Thursday, July 5, 2007

July 5, 2007 Hardcore Training

I must say, I am very impressed with this internship. The only internship I have done so far was in 10th grade when I still wanted to become a biologist, so I worked for 3 weeks in a nature reserve-type of area - and when I write work, I mean actual physical labor: After these three weeks, I was a master at digging holes, cleaning out ponds, constructing children's playgrounds, improving walk ways and running with wheel barrows (Schubkarren). I had loads of fun, but it was hard work.

This time that is very different. It's not that I am not working or that I am staring out of the window all day, but this is way more like a training for me than working. I get insight into almost every department, the people are taken out of their regular responsibilities for 1-4 days to teach me what they do in their everyday work, I can ask millions of questions and the whole event seems to serve the sole purpose of teaching me! I start feeling really bad - I thought I would have to give something back to the company, instead they are paying me pretty well, giving me allocation, frequently inviting me to lunch, taking me on excursions, and all I have to do is to attend the meetings and ask loads of questions! This is great!

I do get assignments from Eric, mostly to prepare presentations about companies, or to do internet research on a specific topic. But I really don't feel like I am working hard.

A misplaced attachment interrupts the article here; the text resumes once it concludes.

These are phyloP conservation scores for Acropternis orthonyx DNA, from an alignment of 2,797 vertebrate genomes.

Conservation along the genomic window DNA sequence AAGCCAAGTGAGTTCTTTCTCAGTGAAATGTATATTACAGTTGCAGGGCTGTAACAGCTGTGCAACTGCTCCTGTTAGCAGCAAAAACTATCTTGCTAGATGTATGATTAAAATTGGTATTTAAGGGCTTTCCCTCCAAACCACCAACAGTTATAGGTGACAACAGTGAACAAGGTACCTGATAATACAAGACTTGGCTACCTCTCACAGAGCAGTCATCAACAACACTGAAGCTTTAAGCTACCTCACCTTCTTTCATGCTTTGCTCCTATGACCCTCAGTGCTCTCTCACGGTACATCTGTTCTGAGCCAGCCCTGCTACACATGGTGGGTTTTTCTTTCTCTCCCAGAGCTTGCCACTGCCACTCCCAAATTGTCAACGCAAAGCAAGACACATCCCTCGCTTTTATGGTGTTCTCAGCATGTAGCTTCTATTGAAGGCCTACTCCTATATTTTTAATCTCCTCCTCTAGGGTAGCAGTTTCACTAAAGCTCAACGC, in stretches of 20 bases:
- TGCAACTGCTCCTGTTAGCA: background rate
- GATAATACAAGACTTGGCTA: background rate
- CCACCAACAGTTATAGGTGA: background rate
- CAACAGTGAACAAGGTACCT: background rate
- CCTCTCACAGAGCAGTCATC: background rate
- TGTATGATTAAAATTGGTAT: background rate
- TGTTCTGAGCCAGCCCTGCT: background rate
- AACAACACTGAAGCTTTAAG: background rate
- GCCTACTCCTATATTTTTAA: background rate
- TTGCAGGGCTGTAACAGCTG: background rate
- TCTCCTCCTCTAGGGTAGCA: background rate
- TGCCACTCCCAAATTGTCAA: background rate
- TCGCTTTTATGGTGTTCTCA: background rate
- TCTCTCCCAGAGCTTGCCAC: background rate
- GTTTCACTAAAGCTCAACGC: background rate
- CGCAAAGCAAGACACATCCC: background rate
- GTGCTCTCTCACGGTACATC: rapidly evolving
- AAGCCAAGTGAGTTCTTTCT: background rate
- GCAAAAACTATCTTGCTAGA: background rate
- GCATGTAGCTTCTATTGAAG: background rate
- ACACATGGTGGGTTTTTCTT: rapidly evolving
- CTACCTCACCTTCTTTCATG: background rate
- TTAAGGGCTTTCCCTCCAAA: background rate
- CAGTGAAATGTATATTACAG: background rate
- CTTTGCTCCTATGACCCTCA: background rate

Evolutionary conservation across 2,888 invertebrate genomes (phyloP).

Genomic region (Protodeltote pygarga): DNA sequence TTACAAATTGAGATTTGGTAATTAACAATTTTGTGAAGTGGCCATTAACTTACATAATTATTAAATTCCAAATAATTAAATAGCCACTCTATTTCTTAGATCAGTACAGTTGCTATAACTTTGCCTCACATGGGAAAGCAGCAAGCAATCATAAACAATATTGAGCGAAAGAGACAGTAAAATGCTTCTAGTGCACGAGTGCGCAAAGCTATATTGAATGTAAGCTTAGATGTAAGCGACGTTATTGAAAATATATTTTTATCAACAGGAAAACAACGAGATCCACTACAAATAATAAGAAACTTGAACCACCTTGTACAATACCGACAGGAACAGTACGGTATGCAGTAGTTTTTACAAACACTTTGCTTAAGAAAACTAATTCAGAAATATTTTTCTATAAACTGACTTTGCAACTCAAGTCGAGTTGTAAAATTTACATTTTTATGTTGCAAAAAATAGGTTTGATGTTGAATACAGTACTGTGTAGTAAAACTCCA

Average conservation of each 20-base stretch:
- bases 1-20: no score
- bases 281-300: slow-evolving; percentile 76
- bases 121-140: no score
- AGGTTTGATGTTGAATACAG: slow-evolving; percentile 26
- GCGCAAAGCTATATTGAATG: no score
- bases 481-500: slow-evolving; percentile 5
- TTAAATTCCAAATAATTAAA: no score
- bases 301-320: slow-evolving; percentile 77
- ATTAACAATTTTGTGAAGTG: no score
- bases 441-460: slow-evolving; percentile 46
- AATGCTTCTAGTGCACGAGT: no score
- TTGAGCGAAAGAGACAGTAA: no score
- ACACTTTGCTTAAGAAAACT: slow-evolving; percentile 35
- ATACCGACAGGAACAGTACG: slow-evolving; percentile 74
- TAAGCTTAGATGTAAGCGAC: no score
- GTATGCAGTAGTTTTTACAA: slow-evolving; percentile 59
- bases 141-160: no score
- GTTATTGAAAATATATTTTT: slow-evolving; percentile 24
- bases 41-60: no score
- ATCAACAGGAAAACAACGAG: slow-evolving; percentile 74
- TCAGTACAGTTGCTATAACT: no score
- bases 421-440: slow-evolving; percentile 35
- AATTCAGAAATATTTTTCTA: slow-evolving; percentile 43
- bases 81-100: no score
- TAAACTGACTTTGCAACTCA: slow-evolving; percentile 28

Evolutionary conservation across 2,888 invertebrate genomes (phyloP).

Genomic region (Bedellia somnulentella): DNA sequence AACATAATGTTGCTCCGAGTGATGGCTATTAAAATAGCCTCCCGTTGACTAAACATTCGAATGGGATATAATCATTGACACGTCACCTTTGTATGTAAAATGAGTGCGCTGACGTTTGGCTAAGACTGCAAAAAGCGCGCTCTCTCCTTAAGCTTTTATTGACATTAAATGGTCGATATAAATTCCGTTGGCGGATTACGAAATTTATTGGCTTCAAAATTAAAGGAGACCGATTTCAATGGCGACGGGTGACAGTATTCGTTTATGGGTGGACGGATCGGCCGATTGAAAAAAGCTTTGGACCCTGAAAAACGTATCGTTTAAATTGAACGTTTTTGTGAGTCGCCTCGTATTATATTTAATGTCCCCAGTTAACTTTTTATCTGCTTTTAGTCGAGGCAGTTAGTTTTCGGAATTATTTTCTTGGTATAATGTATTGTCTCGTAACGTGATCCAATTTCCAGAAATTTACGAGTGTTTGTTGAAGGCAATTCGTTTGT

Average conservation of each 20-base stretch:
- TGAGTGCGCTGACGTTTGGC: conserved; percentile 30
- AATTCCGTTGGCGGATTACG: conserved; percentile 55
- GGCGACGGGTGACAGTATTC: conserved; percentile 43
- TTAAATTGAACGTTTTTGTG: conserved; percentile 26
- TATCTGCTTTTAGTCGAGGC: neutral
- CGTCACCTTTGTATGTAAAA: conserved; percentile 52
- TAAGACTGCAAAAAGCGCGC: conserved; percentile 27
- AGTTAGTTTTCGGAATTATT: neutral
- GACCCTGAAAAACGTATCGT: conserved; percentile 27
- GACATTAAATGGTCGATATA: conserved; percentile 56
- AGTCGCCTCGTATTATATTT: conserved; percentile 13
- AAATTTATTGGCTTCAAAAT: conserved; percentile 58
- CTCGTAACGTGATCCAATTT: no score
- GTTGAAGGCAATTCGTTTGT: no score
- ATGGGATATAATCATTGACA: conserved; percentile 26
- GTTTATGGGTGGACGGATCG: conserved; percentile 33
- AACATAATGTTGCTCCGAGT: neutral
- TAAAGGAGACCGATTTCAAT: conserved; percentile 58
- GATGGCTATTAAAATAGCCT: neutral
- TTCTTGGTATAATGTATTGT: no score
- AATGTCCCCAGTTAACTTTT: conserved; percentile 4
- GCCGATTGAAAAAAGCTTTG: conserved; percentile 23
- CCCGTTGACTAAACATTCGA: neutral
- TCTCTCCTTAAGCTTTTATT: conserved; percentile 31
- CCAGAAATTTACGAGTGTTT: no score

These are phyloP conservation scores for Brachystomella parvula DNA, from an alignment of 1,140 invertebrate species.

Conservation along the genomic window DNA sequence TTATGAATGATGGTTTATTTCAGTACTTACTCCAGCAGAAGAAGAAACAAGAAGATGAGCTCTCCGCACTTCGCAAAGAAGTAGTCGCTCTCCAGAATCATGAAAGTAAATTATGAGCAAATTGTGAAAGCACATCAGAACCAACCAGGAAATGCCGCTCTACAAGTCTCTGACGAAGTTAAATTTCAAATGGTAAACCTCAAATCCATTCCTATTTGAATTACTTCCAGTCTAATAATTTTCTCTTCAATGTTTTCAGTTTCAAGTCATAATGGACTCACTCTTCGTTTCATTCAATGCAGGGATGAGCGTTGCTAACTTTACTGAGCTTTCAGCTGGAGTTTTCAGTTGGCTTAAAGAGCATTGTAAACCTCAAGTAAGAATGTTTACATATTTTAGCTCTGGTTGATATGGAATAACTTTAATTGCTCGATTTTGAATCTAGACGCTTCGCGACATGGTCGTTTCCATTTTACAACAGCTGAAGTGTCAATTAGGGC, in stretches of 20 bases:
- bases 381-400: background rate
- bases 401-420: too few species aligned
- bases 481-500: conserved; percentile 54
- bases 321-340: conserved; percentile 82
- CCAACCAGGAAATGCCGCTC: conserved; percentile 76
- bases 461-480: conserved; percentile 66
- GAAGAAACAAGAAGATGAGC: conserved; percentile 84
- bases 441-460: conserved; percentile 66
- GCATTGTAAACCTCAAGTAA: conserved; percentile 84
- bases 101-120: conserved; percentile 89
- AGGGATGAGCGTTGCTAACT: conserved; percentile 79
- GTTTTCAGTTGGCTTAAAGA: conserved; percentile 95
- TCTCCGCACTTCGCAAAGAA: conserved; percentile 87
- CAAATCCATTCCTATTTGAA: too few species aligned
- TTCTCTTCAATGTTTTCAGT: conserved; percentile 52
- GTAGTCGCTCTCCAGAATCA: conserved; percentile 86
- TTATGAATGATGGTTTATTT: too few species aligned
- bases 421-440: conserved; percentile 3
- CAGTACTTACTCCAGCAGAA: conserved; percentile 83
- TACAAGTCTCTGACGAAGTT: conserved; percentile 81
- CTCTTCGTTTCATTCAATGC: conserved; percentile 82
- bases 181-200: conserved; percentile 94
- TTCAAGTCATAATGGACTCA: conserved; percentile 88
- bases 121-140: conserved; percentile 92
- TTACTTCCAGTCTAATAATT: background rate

I developed a new strategy for the end of my teaching sessions. Almost always, they ask me whether I have more questions, and as I already nail them with loads of questions during the presentations, I usually run out of any more to ask in the end - so I started asking people if they had any questions about me! And it turns out that almost everyone is interested in something (I'm not sure whether I have mentioned that yet, but apparently, everyone here has seen and read my CV...!!!), and once they find out that I am more than willing to answer their questions, they open up even more, tell about themselves, offer me their help, and even try very hard to speak English even though they usually never speak it :o) Yesterday, Umezawasan (my colleague) said that she was very surprised at how open people were talking with me, and that Japanese people usually are a lot shyer in talking with foreign people - I guess I must be doing something right then! *beam*

On my way to and from work, I took some pics of Ashiya (where I live) to give you a tiny impression:

So this scenery I get to see every morning :o)
Good night, then!

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